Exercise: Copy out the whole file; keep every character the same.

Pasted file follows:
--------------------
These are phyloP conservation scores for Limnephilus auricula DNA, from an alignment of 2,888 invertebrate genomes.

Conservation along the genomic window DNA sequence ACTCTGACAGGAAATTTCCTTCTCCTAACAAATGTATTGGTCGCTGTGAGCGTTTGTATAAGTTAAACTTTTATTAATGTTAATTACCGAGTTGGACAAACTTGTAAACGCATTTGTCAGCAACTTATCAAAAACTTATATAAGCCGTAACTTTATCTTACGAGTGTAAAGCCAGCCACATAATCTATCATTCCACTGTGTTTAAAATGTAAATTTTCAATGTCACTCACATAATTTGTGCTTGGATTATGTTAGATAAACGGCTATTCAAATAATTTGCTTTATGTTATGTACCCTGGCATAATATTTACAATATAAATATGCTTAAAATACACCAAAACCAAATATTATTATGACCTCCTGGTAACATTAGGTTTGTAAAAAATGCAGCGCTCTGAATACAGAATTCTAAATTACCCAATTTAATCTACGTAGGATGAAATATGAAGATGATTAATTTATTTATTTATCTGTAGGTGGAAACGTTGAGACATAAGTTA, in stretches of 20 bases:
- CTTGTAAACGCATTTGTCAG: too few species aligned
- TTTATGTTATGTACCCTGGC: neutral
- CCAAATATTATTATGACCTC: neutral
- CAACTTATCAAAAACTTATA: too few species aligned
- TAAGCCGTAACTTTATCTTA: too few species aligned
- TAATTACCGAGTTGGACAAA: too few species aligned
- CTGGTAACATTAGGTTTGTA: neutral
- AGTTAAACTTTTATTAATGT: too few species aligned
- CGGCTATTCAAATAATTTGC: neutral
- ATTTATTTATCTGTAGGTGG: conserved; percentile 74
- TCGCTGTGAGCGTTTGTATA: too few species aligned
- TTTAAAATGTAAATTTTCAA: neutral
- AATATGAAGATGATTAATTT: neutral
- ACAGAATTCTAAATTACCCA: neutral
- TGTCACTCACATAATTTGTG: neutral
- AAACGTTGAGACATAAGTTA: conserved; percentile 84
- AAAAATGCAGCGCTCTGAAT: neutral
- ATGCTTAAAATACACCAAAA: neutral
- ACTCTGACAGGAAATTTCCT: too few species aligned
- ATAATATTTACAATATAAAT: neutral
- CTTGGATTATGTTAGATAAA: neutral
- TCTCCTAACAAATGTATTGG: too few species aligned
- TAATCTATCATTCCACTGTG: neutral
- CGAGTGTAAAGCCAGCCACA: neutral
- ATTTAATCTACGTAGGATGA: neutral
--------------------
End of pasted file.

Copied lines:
These are phyloP conservation scores for Limnephilus auricula DNA, from an alignment of 2,888 invertebrate genomes.

Conservation along the genomic window DNA sequence ACTCTGACAGGAAATTTCCTTCTCCTAACAAATGTATTGGTCGCTGTGAGCGTTTGTATAAGTTAAACTTTTATTAATGTTAATTACCGAGTTGGACAAACTTGTAAACGCATTTGTCAGCAACTTATCAAAAACTTATATAAGCCGTAACTTTATCTTACGAGTGTAAAGCCAGCCACATAATCTATCATTCCACTGTGTTTAAAATGTAAATTTTCAATGTCACTCACATAATTTGTGCTTGGATTATGTTAGATAAACGGCTATTCAAATAATTTGCTTTATGTTATGTACCCTGGCATAATATTTACAATATAAATATGCTTAAAATACACCAAAACCAAATATTATTATGACCTCCTGGTAACATTAGGTTTGTAAAAAATGCAGCGCTCTGAATACAGAATTCTAAATTACCCAATTTAATCTACGTAGGATGAAATATGAAGATGATTAATTTATTTATTTATCTGTAGGTGGAAACGTTGAGACATAAGTTA, in stretches of 20 bases:
- CTTGTAAACGCATTTGTCAG: too few species aligned
- TTTATGTTATGTACCCTGGC: neutral
- CCAAATATTATTATGACCTC: neutral
- CAACTTATCAAAAACTTATA: too few species aligned
- TAAGCCGTAACTTTATCTTA: too few species aligned
- TAATTACCGAGTTGGACAAA: too few species aligned
- CTGGTAACATTAGGTTTGTA: neutral
- AGTTAAACTTTTATTAATGT: too few species aligned
- CGGCTATTCAAATAATTTGC: neutral
- ATTTATTTATCTGTAGGTGG: conserved; percentile 74
- TCGCTGTGAGCGTTTGTATA: too few species aligned
- TTTAAAATGTAAATTTTCAA: neutral
- AATATGAAGATGATTAATTT: neutral
- ACAGAATTCTAAATTACCCA: neutral
- TGTCACTCACATAATTTGTG: neutral
- AAACGTTGAGACATAAGTTA: conserved; percentile 84
- AAAAATGCAGCGCTCTGAAT: neutral
- ATGCTTAAAATACACCAAAA: neutral
- ACTCTGACAGGAAATTTCCT: too few species aligned
- ATAATATTTACAATATAAAT: neutral
- CTTGGATTATGTTAGATAAA: neutral
- TCTCCTAACAAATGTATTGG: too few species aligned
- TAATCTATCATTCCACTGTG: neutral
- CGAGTGTAAAGCCAGCCACA: neutral
- ATTTAATCTACGTAGGATGA: neutral